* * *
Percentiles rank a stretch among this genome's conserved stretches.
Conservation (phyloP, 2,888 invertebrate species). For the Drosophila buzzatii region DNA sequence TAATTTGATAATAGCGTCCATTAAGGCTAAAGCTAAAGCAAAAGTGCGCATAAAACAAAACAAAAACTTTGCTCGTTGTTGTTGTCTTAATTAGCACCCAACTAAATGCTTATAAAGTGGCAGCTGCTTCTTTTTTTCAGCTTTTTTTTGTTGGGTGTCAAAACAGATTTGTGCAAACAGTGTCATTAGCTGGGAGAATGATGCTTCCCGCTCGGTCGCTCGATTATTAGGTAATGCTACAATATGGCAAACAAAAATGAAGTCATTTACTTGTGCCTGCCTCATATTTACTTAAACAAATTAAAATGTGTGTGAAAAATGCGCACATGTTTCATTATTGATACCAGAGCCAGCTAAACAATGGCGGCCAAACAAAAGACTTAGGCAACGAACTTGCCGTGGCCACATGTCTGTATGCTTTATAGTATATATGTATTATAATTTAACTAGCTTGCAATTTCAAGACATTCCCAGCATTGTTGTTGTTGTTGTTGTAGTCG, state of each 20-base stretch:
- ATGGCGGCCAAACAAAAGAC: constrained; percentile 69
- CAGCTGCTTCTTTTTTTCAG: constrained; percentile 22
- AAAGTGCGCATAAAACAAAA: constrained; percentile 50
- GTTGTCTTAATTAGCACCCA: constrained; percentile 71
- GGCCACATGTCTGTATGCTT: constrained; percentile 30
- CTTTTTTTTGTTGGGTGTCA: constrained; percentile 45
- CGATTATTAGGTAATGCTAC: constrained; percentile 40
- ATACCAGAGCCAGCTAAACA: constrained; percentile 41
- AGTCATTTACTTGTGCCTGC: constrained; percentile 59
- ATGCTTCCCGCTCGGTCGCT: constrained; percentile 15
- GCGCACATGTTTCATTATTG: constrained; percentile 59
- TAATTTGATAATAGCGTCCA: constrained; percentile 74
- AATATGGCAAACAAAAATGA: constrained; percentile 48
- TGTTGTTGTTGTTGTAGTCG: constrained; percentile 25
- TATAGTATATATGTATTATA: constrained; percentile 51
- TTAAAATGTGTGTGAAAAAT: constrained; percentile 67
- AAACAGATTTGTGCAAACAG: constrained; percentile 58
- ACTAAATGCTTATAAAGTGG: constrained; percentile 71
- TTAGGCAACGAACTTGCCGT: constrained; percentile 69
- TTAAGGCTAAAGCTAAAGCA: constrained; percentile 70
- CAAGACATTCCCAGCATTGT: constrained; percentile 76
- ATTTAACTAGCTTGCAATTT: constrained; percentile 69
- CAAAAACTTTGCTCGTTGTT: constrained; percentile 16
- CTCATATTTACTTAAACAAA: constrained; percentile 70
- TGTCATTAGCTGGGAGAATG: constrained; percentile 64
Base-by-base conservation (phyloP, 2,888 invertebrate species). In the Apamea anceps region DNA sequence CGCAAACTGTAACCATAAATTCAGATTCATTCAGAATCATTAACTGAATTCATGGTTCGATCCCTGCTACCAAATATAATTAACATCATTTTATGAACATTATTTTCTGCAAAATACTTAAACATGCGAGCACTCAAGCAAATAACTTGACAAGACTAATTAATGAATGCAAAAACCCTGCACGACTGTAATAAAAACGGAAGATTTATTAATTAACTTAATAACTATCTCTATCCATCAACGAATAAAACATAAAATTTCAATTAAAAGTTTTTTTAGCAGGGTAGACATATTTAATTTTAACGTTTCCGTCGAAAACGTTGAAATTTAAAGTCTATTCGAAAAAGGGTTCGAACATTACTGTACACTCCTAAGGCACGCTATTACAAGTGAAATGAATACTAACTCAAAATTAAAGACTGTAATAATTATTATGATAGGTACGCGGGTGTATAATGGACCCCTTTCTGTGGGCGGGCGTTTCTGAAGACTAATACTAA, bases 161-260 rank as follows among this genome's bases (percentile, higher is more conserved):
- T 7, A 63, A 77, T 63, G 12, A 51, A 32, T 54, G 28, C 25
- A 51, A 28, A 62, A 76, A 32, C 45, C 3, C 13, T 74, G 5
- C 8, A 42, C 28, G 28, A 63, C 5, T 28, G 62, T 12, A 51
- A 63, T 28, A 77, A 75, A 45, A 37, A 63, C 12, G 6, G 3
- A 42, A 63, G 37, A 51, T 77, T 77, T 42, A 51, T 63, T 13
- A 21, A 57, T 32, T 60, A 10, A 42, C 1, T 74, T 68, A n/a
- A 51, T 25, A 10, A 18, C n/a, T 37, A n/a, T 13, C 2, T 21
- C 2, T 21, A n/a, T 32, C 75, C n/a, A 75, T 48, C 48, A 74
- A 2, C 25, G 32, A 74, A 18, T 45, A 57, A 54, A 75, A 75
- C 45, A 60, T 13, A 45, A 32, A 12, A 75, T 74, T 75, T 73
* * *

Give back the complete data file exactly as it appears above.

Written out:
Percentiles rank a stretch among this genome's conserved stretches.
Conservation (phyloP, 2,888 invertebrate species). For the Drosophila buzzatii region DNA sequence TAATTTGATAATAGCGTCCATTAAGGCTAAAGCTAAAGCAAAAGTGCGCATAAAACAAAACAAAAACTTTGCTCGTTGTTGTTGTCTTAATTAGCACCCAACTAAATGCTTATAAAGTGGCAGCTGCTTCTTTTTTTCAGCTTTTTTTTGTTGGGTGTCAAAACAGATTTGTGCAAACAGTGTCATTAGCTGGGAGAATGATGCTTCCCGCTCGGTCGCTCGATTATTAGGTAATGCTACAATATGGCAAACAAAAATGAAGTCATTTACTTGTGCCTGCCTCATATTTACTTAAACAAATTAAAATGTGTGTGAAAAATGCGCACATGTTTCATTATTGATACCAGAGCCAGCTAAACAATGGCGGCCAAACAAAAGACTTAGGCAACGAACTTGCCGTGGCCACATGTCTGTATGCTTTATAGTATATATGTATTATAATTTAACTAGCTTGCAATTTCAAGACATTCCCAGCATTGTTGTTGTTGTTGTTGTAGTCG, state of each 20-base stretch:
- ATGGCGGCCAAACAAAAGAC: constrained; percentile 69
- CAGCTGCTTCTTTTTTTCAG: constrained; percentile 22
- AAAGTGCGCATAAAACAAAA: constrained; percentile 50
- GTTGTCTTAATTAGCACCCA: constrained; percentile 71
- GGCCACATGTCTGTATGCTT: constrained; percentile 30
- CTTTTTTTTGTTGGGTGTCA: constrained; percentile 45
- CGATTATTAGGTAATGCTAC: constrained; percentile 40
- ATACCAGAGCCAGCTAAACA: constrained; percentile 41
- AGTCATTTACTTGTGCCTGC: constrained; percentile 59
- ATGCTTCCCGCTCGGTCGCT: constrained; percentile 15
- GCGCACATGTTTCATTATTG: constrained; percentile 59
- TAATTTGATAATAGCGTCCA: constrained; percentile 74
- AATATGGCAAACAAAAATGA: constrained; percentile 48
- TGTTGTTGTTGTTGTAGTCG: constrained; percentile 25
- TATAGTATATATGTATTATA: constrained; percentile 51
- TTAAAATGTGTGTGAAAAAT: constrained; percentile 67
- AAACAGATTTGTGCAAACAG: constrained; percentile 58
- ACTAAATGCTTATAAAGTGG: constrained; percentile 71
- TTAGGCAACGAACTTGCCGT: constrained; percentile 69
- TTAAGGCTAAAGCTAAAGCA: constrained; percentile 70
- CAAGACATTCCCAGCATTGT: constrained; percentile 76
- ATTTAACTAGCTTGCAATTT: constrained; percentile 69
- CAAAAACTTTGCTCGTTGTT: constrained; percentile 16
- CTCATATTTACTTAAACAAA: constrained; percentile 70
- TGTCATTAGCTGGGAGAATG: constrained; percentile 64
Base-by-base conservation (phyloP, 2,888 invertebrate species). In the Apamea anceps region DNA sequence CGCAAACTGTAACCATAAATTCAGATTCATTCAGAATCATTAACTGAATTCATGGTTCGATCCCTGCTACCAAATATAATTAACATCATTTTATGAACATTATTTTCTGCAAAATACTTAAACATGCGAGCACTCAAGCAAATAACTTGACAAGACTAATTAATGAATGCAAAAACCCTGCACGACTGTAATAAAAACGGAAGATTTATTAATTAACTTAATAACTATCTCTATCCATCAACGAATAAAACATAAAATTTCAATTAAAAGTTTTTTTAGCAGGGTAGACATATTTAATTTTAACGTTTCCGTCGAAAACGTTGAAATTTAAAGTCTATTCGAAAAAGGGTTCGAACATTACTGTACACTCCTAAGGCACGCTATTACAAGTGAAATGAATACTAACTCAAAATTAAAGACTGTAATAATTATTATGATAGGTACGCGGGTGTATAATGGACCCCTTTCTGTGGGCGGGCGTTTCTGAAGACTAATACTAA, bases 161-260 rank as follows among this genome's bases (percentile, higher is more conserved):
- T 7, A 63, A 77, T 63, G 12, A 51, A 32, T 54, G 28, C 25
- A 51, A 28, A 62, A 76, A 32, C 45, C 3, C 13, T 74, G 5
- C 8, A 42, C 28, G 28, A 63, C 5, T 28, G 62, T 12, A 51
- A 63, T 28, A 77, A 75, A 45, A 37, A 63, C 12, G 6, G 3
- A 42, A 63, G 37, A 51, T 77, T 77, T 42, A 51, T 63, T 13
- A 21, A 57, T 32, T 60, A 10, A 42, C 1, T 74, T 68, A n/a
- A 51, T 25, A 10, A 18, C n/a, T 37, A n/a, T 13, C 2, T 21
- C 2, T 21, A n/a, T 32, C 75, C n/a, A 75, T 48, C 48, A 74
- A 2, C 25, G 32, A 74, A 18, T 45, A 57, A 54, A 75, A 75
- C 45, A 60, T 13, A 45, A 32, A 12, A 75, T 74, T 75, T 73